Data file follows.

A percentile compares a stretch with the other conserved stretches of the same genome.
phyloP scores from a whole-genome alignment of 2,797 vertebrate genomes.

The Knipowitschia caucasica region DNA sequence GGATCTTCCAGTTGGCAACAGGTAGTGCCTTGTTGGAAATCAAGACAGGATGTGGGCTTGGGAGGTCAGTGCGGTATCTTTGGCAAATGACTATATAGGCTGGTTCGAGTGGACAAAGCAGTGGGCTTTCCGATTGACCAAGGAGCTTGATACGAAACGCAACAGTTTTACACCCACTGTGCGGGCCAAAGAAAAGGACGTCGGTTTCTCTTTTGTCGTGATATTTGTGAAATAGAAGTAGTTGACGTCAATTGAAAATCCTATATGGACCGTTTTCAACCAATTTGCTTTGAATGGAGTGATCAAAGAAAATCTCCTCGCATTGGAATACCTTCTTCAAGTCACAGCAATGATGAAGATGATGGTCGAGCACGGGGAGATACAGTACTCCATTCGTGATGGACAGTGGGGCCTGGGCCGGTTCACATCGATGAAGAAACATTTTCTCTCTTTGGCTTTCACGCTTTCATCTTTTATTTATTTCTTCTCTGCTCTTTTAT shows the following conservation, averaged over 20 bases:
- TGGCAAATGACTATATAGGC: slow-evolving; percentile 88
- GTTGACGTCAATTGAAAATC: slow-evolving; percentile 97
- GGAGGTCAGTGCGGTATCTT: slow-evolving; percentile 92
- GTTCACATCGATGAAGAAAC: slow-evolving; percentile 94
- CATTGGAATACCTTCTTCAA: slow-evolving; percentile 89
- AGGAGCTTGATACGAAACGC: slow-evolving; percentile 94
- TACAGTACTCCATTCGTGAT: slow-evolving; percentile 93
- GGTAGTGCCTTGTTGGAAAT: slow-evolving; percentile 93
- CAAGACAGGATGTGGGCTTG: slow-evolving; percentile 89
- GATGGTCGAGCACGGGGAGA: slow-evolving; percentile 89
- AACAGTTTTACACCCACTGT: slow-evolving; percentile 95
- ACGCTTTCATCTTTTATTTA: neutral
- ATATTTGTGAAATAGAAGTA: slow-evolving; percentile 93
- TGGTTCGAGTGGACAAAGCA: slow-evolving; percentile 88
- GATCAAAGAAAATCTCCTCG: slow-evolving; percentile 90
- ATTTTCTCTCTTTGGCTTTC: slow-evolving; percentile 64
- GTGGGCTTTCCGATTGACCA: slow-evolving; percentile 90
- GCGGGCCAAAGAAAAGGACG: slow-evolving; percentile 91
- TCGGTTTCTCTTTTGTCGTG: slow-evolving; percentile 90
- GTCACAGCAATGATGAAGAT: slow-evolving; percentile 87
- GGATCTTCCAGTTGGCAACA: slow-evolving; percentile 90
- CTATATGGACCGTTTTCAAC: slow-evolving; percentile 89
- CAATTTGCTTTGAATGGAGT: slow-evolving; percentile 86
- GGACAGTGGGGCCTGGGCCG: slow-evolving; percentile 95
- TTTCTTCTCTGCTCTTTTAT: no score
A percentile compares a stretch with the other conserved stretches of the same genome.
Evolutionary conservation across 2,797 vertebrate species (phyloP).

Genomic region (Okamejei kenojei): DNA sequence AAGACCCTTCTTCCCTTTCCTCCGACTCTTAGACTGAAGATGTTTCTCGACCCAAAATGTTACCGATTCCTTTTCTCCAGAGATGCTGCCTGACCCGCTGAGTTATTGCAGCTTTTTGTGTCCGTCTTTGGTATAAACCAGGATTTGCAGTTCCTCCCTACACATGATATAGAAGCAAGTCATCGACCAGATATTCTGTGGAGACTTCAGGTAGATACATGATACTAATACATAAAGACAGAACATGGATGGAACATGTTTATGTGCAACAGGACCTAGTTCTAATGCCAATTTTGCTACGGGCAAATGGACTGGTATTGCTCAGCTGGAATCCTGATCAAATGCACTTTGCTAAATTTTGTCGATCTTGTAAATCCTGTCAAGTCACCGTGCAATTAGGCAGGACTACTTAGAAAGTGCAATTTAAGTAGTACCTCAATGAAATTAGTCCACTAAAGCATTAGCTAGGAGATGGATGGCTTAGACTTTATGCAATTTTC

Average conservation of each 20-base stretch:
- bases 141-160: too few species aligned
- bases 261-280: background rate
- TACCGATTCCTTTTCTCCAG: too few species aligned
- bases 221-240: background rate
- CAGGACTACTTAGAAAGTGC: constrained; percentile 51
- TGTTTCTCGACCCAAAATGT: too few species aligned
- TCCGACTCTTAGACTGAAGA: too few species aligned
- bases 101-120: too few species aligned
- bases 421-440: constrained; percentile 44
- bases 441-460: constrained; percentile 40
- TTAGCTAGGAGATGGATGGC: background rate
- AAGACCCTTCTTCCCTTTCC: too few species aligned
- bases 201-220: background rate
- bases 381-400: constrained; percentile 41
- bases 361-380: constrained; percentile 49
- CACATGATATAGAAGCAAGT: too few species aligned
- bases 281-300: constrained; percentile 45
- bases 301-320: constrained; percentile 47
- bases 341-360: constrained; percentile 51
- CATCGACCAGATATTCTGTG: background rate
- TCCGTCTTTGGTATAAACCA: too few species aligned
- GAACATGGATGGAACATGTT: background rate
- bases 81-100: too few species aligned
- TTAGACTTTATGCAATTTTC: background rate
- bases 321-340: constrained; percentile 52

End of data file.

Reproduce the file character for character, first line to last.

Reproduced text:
A percentile compares a stretch with the other conserved stretches of the same genome.
phyloP scores from a whole-genome alignment of 2,797 vertebrate genomes.

The Knipowitschia caucasica region DNA sequence GGATCTTCCAGTTGGCAACAGGTAGTGCCTTGTTGGAAATCAAGACAGGATGTGGGCTTGGGAGGTCAGTGCGGTATCTTTGGCAAATGACTATATAGGCTGGTTCGAGTGGACAAAGCAGTGGGCTTTCCGATTGACCAAGGAGCTTGATACGAAACGCAACAGTTTTACACCCACTGTGCGGGCCAAAGAAAAGGACGTCGGTTTCTCTTTTGTCGTGATATTTGTGAAATAGAAGTAGTTGACGTCAATTGAAAATCCTATATGGACCGTTTTCAACCAATTTGCTTTGAATGGAGTGATCAAAGAAAATCTCCTCGCATTGGAATACCTTCTTCAAGTCACAGCAATGATGAAGATGATGGTCGAGCACGGGGAGATACAGTACTCCATTCGTGATGGACAGTGGGGCCTGGGCCGGTTCACATCGATGAAGAAACATTTTCTCTCTTTGGCTTTCACGCTTTCATCTTTTATTTATTTCTTCTCTGCTCTTTTAT shows the following conservation, averaged over 20 bases:
- TGGCAAATGACTATATAGGC: slow-evolving; percentile 88
- GTTGACGTCAATTGAAAATC: slow-evolving; percentile 97
- GGAGGTCAGTGCGGTATCTT: slow-evolving; percentile 92
- GTTCACATCGATGAAGAAAC: slow-evolving; percentile 94
- CATTGGAATACCTTCTTCAA: slow-evolving; percentile 89
- AGGAGCTTGATACGAAACGC: slow-evolving; percentile 94
- TACAGTACTCCATTCGTGAT: slow-evolving; percentile 93
- GGTAGTGCCTTGTTGGAAAT: slow-evolving; percentile 93
- CAAGACAGGATGTGGGCTTG: slow-evolving; percentile 89
- GATGGTCGAGCACGGGGAGA: slow-evolving; percentile 89
- AACAGTTTTACACCCACTGT: slow-evolving; percentile 95
- ACGCTTTCATCTTTTATTTA: neutral
- ATATTTGTGAAATAGAAGTA: slow-evolving; percentile 93
- TGGTTCGAGTGGACAAAGCA: slow-evolving; percentile 88
- GATCAAAGAAAATCTCCTCG: slow-evolving; percentile 90
- ATTTTCTCTCTTTGGCTTTC: slow-evolving; percentile 64
- GTGGGCTTTCCGATTGACCA: slow-evolving; percentile 90
- GCGGGCCAAAGAAAAGGACG: slow-evolving; percentile 91
- TCGGTTTCTCTTTTGTCGTG: slow-evolving; percentile 90
- GTCACAGCAATGATGAAGAT: slow-evolving; percentile 87
- GGATCTTCCAGTTGGCAACA: slow-evolving; percentile 90
- CTATATGGACCGTTTTCAAC: slow-evolving; percentile 89
- CAATTTGCTTTGAATGGAGT: slow-evolving; percentile 86
- GGACAGTGGGGCCTGGGCCG: slow-evolving; percentile 95
- TTTCTTCTCTGCTCTTTTAT: no score
A percentile compares a stretch with the other conserved stretches of the same genome.
Evolutionary conservation across 2,797 vertebrate species (phyloP).

Genomic region (Okamejei kenojei): DNA sequence AAGACCCTTCTTCCCTTTCCTCCGACTCTTAGACTGAAGATGTTTCTCGACCCAAAATGTTACCGATTCCTTTTCTCCAGAGATGCTGCCTGACCCGCTGAGTTATTGCAGCTTTTTGTGTCCGTCTTTGGTATAAACCAGGATTTGCAGTTCCTCCCTACACATGATATAGAAGCAAGTCATCGACCAGATATTCTGTGGAGACTTCAGGTAGATACATGATACTAATACATAAAGACAGAACATGGATGGAACATGTTTATGTGCAACAGGACCTAGTTCTAATGCCAATTTTGCTACGGGCAAATGGACTGGTATTGCTCAGCTGGAATCCTGATCAAATGCACTTTGCTAAATTTTGTCGATCTTGTAAATCCTGTCAAGTCACCGTGCAATTAGGCAGGACTACTTAGAAAGTGCAATTTAAGTAGTACCTCAATGAAATTAGTCCACTAAAGCATTAGCTAGGAGATGGATGGCTTAGACTTTATGCAATTTTC

Average conservation of each 20-base stretch:
- bases 141-160: too few species aligned
- bases 261-280: background rate
- TACCGATTCCTTTTCTCCAG: too few species aligned
- bases 221-240: background rate
- CAGGACTACTTAGAAAGTGC: constrained; percentile 51
- TGTTTCTCGACCCAAAATGT: too few species aligned
- TCCGACTCTTAGACTGAAGA: too few species aligned
- bases 101-120: too few species aligned
- bases 421-440: constrained; percentile 44
- bases 441-460: constrained; percentile 40
- TTAGCTAGGAGATGGATGGC: background rate
- AAGACCCTTCTTCCCTTTCC: too few species aligned
- bases 201-220: background rate
- bases 381-400: constrained; percentile 41
- bases 361-380: constrained; percentile 49
- CACATGATATAGAAGCAAGT: too few species aligned
- bases 281-300: constrained; percentile 45
- bases 301-320: constrained; percentile 47
- bases 341-360: constrained; percentile 51
- CATCGACCAGATATTCTGTG: background rate
- TCCGTCTTTGGTATAAACCA: too few species aligned
- GAACATGGATGGAACATGTT: background rate
- bases 81-100: too few species aligned
- TTAGACTTTATGCAATTTTC: background rate
- bases 321-340: constrained; percentile 52